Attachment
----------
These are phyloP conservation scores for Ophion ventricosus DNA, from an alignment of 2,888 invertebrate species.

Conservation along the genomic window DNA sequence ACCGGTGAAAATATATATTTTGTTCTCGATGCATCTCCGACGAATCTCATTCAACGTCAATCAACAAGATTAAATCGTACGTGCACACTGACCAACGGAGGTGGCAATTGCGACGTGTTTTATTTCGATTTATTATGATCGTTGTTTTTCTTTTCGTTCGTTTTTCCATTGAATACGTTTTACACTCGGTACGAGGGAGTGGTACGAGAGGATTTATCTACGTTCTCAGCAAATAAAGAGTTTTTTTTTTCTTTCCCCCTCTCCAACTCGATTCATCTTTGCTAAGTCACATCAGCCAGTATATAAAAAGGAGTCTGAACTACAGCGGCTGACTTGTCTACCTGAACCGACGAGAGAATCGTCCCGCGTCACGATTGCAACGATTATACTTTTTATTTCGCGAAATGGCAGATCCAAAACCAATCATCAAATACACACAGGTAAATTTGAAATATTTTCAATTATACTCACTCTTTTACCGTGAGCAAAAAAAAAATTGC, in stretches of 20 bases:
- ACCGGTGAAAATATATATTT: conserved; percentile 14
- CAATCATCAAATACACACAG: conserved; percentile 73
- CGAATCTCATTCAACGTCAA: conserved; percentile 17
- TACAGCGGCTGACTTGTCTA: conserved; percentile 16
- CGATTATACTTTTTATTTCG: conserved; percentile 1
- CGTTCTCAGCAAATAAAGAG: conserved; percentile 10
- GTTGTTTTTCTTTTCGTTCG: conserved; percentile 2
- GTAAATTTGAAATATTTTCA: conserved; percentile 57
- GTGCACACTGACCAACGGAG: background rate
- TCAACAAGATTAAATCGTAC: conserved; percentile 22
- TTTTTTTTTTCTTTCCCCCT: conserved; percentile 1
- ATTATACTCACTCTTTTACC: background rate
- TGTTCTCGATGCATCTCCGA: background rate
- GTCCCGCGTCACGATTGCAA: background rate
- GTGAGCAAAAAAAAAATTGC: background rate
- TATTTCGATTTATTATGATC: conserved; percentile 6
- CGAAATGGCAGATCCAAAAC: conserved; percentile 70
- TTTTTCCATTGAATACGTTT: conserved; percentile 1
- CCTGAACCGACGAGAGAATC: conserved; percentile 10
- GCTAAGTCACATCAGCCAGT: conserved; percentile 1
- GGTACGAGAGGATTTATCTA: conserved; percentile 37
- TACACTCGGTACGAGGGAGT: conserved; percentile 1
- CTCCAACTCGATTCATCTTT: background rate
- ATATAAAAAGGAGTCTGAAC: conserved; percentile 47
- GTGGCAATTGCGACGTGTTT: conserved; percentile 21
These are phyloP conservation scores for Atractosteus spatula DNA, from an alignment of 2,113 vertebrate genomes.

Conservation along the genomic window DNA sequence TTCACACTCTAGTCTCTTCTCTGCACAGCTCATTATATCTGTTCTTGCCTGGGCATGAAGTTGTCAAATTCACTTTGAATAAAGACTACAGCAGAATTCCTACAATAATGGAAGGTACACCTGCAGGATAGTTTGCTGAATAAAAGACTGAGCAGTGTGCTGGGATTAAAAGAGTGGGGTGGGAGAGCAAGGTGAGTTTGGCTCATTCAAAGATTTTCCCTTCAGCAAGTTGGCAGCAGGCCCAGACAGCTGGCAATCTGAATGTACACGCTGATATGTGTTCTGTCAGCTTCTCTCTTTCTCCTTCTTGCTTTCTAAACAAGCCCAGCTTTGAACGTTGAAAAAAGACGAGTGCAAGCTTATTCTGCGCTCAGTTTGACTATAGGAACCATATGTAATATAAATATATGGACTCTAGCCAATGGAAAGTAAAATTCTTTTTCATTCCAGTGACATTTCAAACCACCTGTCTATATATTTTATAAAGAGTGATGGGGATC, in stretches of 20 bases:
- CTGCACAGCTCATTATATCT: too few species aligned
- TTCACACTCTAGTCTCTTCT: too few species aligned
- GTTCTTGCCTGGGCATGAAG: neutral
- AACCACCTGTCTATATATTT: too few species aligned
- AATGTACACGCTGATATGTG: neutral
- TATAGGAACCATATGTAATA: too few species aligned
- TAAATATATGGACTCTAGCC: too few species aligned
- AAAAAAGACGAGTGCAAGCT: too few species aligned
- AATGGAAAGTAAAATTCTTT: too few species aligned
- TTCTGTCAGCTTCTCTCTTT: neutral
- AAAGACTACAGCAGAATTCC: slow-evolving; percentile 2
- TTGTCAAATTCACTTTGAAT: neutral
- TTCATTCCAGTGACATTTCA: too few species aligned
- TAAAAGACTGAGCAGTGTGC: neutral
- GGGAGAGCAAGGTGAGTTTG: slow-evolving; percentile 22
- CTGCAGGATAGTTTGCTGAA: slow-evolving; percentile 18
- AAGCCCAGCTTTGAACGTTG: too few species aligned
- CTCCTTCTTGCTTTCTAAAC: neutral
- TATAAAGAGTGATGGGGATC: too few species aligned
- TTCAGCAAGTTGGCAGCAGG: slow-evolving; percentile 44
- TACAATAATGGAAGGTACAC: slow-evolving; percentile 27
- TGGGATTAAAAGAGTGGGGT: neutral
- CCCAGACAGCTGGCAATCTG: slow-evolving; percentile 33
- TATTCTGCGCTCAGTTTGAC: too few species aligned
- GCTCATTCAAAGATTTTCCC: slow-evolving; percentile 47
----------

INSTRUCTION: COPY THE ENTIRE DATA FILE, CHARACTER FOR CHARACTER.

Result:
These are phyloP conservation scores for Ophion ventricosus DNA, from an alignment of 2,888 invertebrate species.

Conservation along the genomic window DNA sequence ACCGGTGAAAATATATATTTTGTTCTCGATGCATCTCCGACGAATCTCATTCAACGTCAATCAACAAGATTAAATCGTACGTGCACACTGACCAACGGAGGTGGCAATTGCGACGTGTTTTATTTCGATTTATTATGATCGTTGTTTTTCTTTTCGTTCGTTTTTCCATTGAATACGTTTTACACTCGGTACGAGGGAGTGGTACGAGAGGATTTATCTACGTTCTCAGCAAATAAAGAGTTTTTTTTTTCTTTCCCCCTCTCCAACTCGATTCATCTTTGCTAAGTCACATCAGCCAGTATATAAAAAGGAGTCTGAACTACAGCGGCTGACTTGTCTACCTGAACCGACGAGAGAATCGTCCCGCGTCACGATTGCAACGATTATACTTTTTATTTCGCGAAATGGCAGATCCAAAACCAATCATCAAATACACACAGGTAAATTTGAAATATTTTCAATTATACTCACTCTTTTACCGTGAGCAAAAAAAAAATTGC, in stretches of 20 bases:
- ACCGGTGAAAATATATATTT: conserved; percentile 14
- CAATCATCAAATACACACAG: conserved; percentile 73
- CGAATCTCATTCAACGTCAA: conserved; percentile 17
- TACAGCGGCTGACTTGTCTA: conserved; percentile 16
- CGATTATACTTTTTATTTCG: conserved; percentile 1
- CGTTCTCAGCAAATAAAGAG: conserved; percentile 10
- GTTGTTTTTCTTTTCGTTCG: conserved; percentile 2
- GTAAATTTGAAATATTTTCA: conserved; percentile 57
- GTGCACACTGACCAACGGAG: background rate
- TCAACAAGATTAAATCGTAC: conserved; percentile 22
- TTTTTTTTTTCTTTCCCCCT: conserved; percentile 1
- ATTATACTCACTCTTTTACC: background rate
- TGTTCTCGATGCATCTCCGA: background rate
- GTCCCGCGTCACGATTGCAA: background rate
- GTGAGCAAAAAAAAAATTGC: background rate
- TATTTCGATTTATTATGATC: conserved; percentile 6
- CGAAATGGCAGATCCAAAAC: conserved; percentile 70
- TTTTTCCATTGAATACGTTT: conserved; percentile 1
- CCTGAACCGACGAGAGAATC: conserved; percentile 10
- GCTAAGTCACATCAGCCAGT: conserved; percentile 1
- GGTACGAGAGGATTTATCTA: conserved; percentile 37
- TACACTCGGTACGAGGGAGT: conserved; percentile 1
- CTCCAACTCGATTCATCTTT: background rate
- ATATAAAAAGGAGTCTGAAC: conserved; percentile 47
- GTGGCAATTGCGACGTGTTT: conserved; percentile 21
These are phyloP conservation scores for Atractosteus spatula DNA, from an alignment of 2,113 vertebrate genomes.

Conservation along the genomic window DNA sequence TTCACACTCTAGTCTCTTCTCTGCACAGCTCATTATATCTGTTCTTGCCTGGGCATGAAGTTGTCAAATTCACTTTGAATAAAGACTACAGCAGAATTCCTACAATAATGGAAGGTACACCTGCAGGATAGTTTGCTGAATAAAAGACTGAGCAGTGTGCTGGGATTAAAAGAGTGGGGTGGGAGAGCAAGGTGAGTTTGGCTCATTCAAAGATTTTCCCTTCAGCAAGTTGGCAGCAGGCCCAGACAGCTGGCAATCTGAATGTACACGCTGATATGTGTTCTGTCAGCTTCTCTCTTTCTCCTTCTTGCTTTCTAAACAAGCCCAGCTTTGAACGTTGAAAAAAGACGAGTGCAAGCTTATTCTGCGCTCAGTTTGACTATAGGAACCATATGTAATATAAATATATGGACTCTAGCCAATGGAAAGTAAAATTCTTTTTCATTCCAGTGACATTTCAAACCACCTGTCTATATATTTTATAAAGAGTGATGGGGATC, in stretches of 20 bases:
- CTGCACAGCTCATTATATCT: too few species aligned
- TTCACACTCTAGTCTCTTCT: too few species aligned
- GTTCTTGCCTGGGCATGAAG: neutral
- AACCACCTGTCTATATATTT: too few species aligned
- AATGTACACGCTGATATGTG: neutral
- TATAGGAACCATATGTAATA: too few species aligned
- TAAATATATGGACTCTAGCC: too few species aligned
- AAAAAAGACGAGTGCAAGCT: too few species aligned
- AATGGAAAGTAAAATTCTTT: too few species aligned
- TTCTGTCAGCTTCTCTCTTT: neutral
- AAAGACTACAGCAGAATTCC: slow-evolving; percentile 2
- TTGTCAAATTCACTTTGAAT: neutral
- TTCATTCCAGTGACATTTCA: too few species aligned
- TAAAAGACTGAGCAGTGTGC: neutral
- GGGAGAGCAAGGTGAGTTTG: slow-evolving; percentile 22
- CTGCAGGATAGTTTGCTGAA: slow-evolving; percentile 18
- AAGCCCAGCTTTGAACGTTG: too few species aligned
- CTCCTTCTTGCTTTCTAAAC: neutral
- TATAAAGAGTGATGGGGATC: too few species aligned
- TTCAGCAAGTTGGCAGCAGG: slow-evolving; percentile 44
- TACAATAATGGAAGGTACAC: slow-evolving; percentile 27
- TGGGATTAAAAGAGTGGGGT: neutral
- CCCAGACAGCTGGCAATCTG: slow-evolving; percentile 33
- TATTCTGCGCTCAGTTTGAC: too few species aligned
- GCTCATTCAAAGATTTTCCC: slow-evolving; percentile 47